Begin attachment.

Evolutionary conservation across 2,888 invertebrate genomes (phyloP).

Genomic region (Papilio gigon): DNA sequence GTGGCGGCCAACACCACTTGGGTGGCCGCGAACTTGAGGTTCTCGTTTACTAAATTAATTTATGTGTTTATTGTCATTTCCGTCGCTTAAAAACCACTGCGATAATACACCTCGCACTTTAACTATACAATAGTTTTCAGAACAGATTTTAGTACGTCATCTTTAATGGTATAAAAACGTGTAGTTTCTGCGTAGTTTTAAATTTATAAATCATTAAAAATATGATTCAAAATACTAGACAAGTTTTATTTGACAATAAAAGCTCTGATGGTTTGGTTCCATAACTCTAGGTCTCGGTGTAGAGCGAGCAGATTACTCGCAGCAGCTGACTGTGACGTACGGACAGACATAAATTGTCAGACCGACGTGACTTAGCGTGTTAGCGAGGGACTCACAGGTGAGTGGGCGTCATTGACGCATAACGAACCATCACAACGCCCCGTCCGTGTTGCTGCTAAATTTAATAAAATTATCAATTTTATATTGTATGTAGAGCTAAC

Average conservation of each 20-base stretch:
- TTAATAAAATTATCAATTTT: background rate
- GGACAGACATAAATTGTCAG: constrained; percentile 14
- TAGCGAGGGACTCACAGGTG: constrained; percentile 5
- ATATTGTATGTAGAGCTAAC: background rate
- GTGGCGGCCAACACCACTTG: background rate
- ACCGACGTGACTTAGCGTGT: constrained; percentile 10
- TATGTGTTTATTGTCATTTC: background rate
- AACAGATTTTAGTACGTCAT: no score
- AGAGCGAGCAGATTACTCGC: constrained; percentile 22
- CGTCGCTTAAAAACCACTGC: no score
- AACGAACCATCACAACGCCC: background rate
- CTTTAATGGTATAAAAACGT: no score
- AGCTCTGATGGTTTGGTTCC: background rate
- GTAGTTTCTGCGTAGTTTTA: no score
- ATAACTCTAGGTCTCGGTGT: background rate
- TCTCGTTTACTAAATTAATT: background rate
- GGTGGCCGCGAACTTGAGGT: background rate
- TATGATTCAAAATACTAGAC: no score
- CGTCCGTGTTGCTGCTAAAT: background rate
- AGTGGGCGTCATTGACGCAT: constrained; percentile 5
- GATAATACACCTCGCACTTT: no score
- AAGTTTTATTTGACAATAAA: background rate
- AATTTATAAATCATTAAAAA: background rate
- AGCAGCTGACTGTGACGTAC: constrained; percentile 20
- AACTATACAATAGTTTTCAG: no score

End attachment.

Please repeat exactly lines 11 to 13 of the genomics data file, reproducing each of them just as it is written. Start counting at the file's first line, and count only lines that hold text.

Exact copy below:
- AACAGATTTTAGTACGTCAT: no score
- AGAGCGAGCAGATTACTCGC: constrained; percentile 22
- CGTCGCTTAAAAACCACTGC: no score